Monica Clem: tackling ‘an office of one’

Category:  News
Wednesday, March 22nd, 2017 at 4:47 PM

She’s welcomed by hundreds of emails when she walks into her office every morning. Her voice box is full of calls from employers, students and alumni, and she has three spring events to plan so her desk is filled with folders of information regarding the employers she hopes to secure, floor plan logistics and catering menus. She pulls up her calendar and it’s filled with speaking engagements, meetings, periods of grading homework, and little carved out snatches of time to work on a dissertation.

“I’m an office of one. An institution of this size would usually have five full-time staff members,” said Director of Career Development at Edinboro University Monica Clem.

“What many people don’t understand is that my job has so many different aspects to it,” said Clem. “I don’t just work with all 6,550 current students, I work with alumni, and prospective students as well. And yet students and parents only see the center as a place to go get a resume. We do so much more than that.”

Clem is busily preparing for an event when first encountered. A table spread of college snack staples — pizza, cookies, crudité, and dip — are laid out at the entrance of the newly minted learning commons classroom.

Her assistant helps the small crowd of students swipe their ID cards to sign in. She fills the doorway for a second, a smile on her face, “Come in! Help yourself!”

Then she’s gone. She appears again a second later wielding a pair of scissors, explaining, “We’ll be starting soon, so make yourselves comfortable.” She quickly snips the plastic packaging of the vegetable spread open, confirms that all is well with the food selections, adjusts the positioning of the napkin on the table, and turns her attention to getting the projector up and running.

The screen flashes blue, then white as her PowerPoint appears. The room is filled with a jazz tune seconds later and the screen flashes purple. “Kahoot!,” the slide projected declares. It seems that students are going to play a game sometime during the presentation.

“I was a first-generation college student and working at Mercyhurst, which is a small private university, I found that my experiences were very unlike the experiences of the students I was working with. I felt that I would be able to [better] provide my experiences to students that are more like me and be able to anticipate their needs more so than with the students I was working with.”

From the front of the room, she scans the set-up, making sure that everything is just so. She nods her head slightly as if affirming that everything is okay, and addresses the crowd of students piling their plates high with pizza. She addresses the students, “How about we all move up and sit closer together? I want this to be a low-stress, comfortable setting.”

Making students — especially students unfamiliar with the college environment — comfortable with career development resources is Clem’s biggest goal.

“Mentors played a big role in the way that my career has unfolded,” she said.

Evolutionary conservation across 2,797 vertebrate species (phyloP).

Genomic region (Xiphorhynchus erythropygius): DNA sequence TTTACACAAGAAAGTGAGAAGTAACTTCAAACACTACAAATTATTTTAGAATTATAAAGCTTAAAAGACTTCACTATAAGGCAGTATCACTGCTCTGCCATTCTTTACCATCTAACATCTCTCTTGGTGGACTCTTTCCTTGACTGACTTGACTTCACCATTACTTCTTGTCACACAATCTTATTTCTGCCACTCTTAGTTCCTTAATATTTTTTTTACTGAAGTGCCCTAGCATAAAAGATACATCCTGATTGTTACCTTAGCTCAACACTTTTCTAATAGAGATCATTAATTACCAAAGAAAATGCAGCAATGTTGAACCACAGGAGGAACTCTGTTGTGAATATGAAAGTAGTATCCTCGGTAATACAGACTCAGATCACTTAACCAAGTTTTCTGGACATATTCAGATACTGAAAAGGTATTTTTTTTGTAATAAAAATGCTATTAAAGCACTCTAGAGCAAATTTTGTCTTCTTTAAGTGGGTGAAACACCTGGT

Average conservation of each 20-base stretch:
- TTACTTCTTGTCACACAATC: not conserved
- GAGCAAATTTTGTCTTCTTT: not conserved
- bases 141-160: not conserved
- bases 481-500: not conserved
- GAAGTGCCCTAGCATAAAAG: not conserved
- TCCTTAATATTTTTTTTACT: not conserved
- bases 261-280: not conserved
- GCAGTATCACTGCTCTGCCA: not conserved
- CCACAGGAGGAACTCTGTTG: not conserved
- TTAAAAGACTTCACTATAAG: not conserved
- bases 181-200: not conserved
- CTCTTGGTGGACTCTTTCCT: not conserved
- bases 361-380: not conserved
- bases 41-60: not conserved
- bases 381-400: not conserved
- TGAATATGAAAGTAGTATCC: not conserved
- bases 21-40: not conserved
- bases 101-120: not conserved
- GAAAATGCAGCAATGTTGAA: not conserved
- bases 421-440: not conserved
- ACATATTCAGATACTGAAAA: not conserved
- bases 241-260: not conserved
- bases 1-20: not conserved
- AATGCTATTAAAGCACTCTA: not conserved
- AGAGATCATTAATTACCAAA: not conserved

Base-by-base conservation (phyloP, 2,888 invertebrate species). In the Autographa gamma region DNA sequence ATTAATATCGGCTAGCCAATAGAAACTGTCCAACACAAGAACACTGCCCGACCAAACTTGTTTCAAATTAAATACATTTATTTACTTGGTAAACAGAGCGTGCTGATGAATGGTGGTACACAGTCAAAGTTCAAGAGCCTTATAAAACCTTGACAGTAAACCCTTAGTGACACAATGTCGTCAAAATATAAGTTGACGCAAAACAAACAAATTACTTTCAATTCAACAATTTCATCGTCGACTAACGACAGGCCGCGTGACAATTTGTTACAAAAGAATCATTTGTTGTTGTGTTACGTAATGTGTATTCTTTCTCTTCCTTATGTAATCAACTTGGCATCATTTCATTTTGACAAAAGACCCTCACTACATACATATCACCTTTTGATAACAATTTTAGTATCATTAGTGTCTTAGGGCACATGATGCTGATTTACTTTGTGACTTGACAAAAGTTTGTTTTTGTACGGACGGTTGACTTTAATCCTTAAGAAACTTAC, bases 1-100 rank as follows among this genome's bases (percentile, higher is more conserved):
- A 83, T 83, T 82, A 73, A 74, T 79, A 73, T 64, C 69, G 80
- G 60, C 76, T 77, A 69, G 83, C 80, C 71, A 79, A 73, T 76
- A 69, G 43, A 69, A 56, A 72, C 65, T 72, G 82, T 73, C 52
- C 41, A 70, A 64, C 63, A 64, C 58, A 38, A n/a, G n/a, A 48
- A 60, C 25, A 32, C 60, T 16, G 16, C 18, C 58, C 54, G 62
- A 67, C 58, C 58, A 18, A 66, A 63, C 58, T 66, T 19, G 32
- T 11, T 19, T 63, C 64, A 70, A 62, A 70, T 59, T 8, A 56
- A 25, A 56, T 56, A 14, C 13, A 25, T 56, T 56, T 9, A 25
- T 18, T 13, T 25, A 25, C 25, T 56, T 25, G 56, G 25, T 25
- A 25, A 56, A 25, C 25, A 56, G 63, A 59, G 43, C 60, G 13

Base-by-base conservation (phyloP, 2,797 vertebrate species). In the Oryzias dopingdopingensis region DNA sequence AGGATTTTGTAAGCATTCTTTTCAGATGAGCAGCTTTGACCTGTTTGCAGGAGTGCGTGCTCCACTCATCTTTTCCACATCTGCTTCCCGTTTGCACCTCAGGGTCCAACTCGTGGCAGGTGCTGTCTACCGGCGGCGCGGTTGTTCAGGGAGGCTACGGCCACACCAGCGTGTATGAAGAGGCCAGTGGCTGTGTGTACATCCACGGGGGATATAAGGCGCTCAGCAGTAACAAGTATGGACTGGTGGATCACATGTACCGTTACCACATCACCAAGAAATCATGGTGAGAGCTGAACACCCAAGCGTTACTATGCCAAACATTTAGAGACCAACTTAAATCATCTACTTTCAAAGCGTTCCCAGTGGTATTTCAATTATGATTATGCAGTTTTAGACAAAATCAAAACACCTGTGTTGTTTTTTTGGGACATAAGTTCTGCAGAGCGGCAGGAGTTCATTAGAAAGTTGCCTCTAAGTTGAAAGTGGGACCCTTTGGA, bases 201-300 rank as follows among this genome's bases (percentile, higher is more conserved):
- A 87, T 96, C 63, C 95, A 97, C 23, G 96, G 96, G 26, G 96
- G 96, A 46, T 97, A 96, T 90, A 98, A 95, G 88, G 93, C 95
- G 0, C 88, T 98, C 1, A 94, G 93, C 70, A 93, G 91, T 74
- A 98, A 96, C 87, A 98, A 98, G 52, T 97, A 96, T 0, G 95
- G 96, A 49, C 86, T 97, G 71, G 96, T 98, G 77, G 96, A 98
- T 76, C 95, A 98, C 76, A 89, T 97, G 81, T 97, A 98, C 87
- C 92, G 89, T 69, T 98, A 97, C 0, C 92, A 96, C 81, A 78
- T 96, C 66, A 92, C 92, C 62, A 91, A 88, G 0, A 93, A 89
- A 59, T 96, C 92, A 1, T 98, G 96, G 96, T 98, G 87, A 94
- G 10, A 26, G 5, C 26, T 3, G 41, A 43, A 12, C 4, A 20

Her computer alerts her of an email and she is distracted for a moment. She scans the email for a second, before smiling guiltily, “I should turn off my notifications.”

In her year and a half at Edinboro, Clem has accomplished quite a bit. She’s worked with the marketing department to rebrand the image of the Career Development Center; helped develop not one but two apps (HireEU and Tradeify) to not only help students find jobs and evaluate their career interests from the comfort of their dorm rooms, but also to streamline all job postings in a location that is easy to access for students and departments across campus; and she has hosted four major career expos — drawing employers from as far away as Missouri.

“We used to mass e-mail every single job posting we got to the entire university, but HireEU allows students to just log into one database that has all the job postings that we receive,” Clem said.

However, despite her accomplishments, Clem laments the fact that she can’t do more for the students who most need her help.

“Students will walk into the career center and no one will be here because I spend so much of my time out of the office,” she said. “I get emails all the time from students asking for help writing a resume or help to look for internships and I have to say ‘no’ because I just have no time in my schedule for that. We have the resume rescue sessions, and Lauren can meet with some students, but meeting with students is still my job.”

She pauses for a second.

“The guilt about that is the hardest part.”

She continued: “I worked in corporate before I started career coaching, and one of the reasons why career development has spoken to me is because I’m helping students find that next step in their lives; in corporate I was just working to increase the profit margin of the company I worked for.”

“She really shouldn’t be meeting with students at all,” said Lauren Parent, Clem’s assistant who works 18 hours a week managing the career development email account and meeting with students to go over resumes. “I tell her all the time that I’ll deal with the students and you just focus on the planning and communication.”

One gets the sense that the fragile balance Clem keeps between, directing the Career Development Center, teaching two sections of a career preparation class, and writing her Ph.D dissertation will all be undone if one commitment weighs a little too heavily.

“I’ve accepted that at this point in my life I’m not really going to have any free time. Any time that I have not working I’m writing my dissertation.”

All hope hasn’t been lost yet though: the Career Development Center has just begun looking for new staff to help carry the burden.

Shayma Musa can be reached at

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